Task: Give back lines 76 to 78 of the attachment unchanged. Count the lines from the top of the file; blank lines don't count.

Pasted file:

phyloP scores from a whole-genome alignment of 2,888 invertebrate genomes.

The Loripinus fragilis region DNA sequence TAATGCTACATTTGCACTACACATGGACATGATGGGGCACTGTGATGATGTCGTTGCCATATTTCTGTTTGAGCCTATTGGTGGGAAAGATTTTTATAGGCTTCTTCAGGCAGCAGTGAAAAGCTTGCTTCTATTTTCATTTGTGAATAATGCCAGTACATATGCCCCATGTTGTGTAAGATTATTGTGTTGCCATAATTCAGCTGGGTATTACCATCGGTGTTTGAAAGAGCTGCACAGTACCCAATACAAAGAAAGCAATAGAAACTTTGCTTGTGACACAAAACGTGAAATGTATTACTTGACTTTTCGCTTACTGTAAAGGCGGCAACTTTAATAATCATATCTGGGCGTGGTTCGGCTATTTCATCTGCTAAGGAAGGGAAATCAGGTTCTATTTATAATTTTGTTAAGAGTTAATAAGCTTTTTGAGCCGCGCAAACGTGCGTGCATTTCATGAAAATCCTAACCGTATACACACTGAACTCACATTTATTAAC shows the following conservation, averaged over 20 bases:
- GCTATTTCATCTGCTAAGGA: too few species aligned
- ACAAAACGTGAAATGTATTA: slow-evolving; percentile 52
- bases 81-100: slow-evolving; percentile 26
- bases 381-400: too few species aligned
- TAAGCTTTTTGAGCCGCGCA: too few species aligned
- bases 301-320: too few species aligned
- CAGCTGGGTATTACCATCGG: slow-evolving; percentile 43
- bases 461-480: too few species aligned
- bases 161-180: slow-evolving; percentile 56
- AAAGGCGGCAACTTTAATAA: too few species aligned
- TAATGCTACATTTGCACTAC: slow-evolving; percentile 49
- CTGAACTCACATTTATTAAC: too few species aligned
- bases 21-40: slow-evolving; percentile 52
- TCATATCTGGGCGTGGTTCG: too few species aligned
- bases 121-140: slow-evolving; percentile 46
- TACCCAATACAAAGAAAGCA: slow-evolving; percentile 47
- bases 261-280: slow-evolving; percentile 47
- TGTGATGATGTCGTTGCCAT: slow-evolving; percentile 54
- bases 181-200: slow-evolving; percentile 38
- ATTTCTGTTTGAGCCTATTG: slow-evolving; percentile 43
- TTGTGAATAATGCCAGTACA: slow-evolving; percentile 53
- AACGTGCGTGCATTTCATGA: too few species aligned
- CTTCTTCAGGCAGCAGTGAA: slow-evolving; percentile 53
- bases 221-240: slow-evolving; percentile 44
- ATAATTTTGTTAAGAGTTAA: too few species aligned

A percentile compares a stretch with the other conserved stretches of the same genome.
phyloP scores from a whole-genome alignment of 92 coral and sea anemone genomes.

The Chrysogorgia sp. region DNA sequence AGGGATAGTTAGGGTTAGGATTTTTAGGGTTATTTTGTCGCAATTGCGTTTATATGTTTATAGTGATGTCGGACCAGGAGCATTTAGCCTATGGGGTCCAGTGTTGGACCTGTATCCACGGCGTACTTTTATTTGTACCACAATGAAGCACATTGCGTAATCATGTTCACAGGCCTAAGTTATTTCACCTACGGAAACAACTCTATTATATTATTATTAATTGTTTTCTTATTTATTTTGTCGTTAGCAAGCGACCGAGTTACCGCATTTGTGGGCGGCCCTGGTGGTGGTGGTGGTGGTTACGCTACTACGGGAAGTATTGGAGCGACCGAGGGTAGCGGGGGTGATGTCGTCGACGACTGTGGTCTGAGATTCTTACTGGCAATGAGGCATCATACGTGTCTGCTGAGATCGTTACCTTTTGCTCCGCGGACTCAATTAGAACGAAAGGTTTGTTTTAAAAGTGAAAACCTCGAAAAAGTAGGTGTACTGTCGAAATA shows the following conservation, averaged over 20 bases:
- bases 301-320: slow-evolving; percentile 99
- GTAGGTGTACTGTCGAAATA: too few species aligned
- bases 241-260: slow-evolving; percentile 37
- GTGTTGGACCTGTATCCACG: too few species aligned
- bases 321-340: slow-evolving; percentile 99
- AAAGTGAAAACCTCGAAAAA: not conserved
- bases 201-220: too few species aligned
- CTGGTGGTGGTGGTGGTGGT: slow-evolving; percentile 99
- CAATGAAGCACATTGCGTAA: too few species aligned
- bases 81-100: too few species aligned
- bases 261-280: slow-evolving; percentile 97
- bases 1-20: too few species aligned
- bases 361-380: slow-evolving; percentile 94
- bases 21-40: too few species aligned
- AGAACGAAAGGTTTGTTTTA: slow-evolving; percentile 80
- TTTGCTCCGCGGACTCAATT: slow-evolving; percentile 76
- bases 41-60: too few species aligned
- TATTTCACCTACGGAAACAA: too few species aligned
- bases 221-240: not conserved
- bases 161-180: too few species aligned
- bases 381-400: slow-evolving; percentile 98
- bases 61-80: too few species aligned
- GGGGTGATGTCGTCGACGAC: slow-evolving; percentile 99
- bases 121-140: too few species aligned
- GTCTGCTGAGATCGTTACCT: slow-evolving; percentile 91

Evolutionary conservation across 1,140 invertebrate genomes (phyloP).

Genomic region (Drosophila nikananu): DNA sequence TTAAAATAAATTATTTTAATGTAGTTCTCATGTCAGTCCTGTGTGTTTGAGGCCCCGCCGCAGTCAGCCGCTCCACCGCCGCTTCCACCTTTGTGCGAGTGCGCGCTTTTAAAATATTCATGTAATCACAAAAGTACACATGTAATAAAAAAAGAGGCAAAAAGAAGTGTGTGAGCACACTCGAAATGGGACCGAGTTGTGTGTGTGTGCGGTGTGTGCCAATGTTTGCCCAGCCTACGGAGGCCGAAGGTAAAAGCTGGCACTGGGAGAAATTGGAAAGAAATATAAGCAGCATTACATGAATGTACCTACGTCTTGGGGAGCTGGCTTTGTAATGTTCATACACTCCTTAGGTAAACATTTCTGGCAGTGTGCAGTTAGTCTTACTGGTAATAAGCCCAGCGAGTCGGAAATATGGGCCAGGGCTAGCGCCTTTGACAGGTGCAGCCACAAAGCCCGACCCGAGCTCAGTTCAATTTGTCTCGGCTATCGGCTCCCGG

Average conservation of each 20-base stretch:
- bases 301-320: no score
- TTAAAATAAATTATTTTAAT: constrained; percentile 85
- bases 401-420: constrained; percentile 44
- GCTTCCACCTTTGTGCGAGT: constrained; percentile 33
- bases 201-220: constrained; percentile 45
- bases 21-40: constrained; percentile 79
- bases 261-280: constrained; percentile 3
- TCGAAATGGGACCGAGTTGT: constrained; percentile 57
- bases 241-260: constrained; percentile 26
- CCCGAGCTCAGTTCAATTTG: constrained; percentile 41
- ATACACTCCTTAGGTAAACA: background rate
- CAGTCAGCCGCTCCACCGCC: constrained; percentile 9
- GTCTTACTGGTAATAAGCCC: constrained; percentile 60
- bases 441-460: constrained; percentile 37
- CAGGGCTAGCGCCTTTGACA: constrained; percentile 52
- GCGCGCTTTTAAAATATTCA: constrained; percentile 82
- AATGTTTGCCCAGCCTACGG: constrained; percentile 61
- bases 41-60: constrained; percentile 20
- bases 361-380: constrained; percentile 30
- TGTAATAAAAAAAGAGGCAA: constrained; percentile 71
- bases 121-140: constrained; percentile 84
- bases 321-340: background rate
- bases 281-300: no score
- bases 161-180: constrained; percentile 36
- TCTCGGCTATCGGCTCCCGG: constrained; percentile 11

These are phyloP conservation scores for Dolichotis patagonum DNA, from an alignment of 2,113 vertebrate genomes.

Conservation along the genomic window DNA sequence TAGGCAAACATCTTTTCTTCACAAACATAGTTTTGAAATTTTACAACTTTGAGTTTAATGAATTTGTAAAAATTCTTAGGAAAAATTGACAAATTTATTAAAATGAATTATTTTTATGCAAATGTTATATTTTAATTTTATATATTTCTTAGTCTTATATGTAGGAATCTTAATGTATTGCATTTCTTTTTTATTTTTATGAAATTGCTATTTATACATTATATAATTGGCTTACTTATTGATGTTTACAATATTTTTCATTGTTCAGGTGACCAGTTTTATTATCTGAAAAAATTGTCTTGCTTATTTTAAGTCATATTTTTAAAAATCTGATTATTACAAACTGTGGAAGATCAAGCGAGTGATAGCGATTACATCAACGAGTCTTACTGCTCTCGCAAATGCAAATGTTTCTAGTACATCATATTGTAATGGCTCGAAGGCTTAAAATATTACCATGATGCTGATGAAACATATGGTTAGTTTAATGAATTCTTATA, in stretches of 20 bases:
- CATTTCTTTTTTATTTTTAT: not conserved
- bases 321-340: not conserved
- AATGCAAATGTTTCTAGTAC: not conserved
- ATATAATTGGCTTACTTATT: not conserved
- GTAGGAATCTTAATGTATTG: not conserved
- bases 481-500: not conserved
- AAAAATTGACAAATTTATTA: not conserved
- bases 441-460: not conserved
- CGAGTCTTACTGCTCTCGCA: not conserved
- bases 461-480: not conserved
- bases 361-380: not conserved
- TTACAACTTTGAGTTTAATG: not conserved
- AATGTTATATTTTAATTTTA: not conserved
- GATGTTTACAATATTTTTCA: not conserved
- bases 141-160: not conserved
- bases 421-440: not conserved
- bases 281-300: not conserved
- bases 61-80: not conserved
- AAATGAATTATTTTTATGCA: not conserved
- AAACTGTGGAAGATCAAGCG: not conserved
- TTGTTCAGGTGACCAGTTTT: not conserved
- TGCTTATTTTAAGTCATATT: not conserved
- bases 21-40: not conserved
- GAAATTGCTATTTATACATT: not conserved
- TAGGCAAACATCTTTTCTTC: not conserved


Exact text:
- bases 41-60: constrained; percentile 20
- bases 361-380: constrained; percentile 30
- TGTAATAAAAAAAGAGGCAA: constrained; percentile 71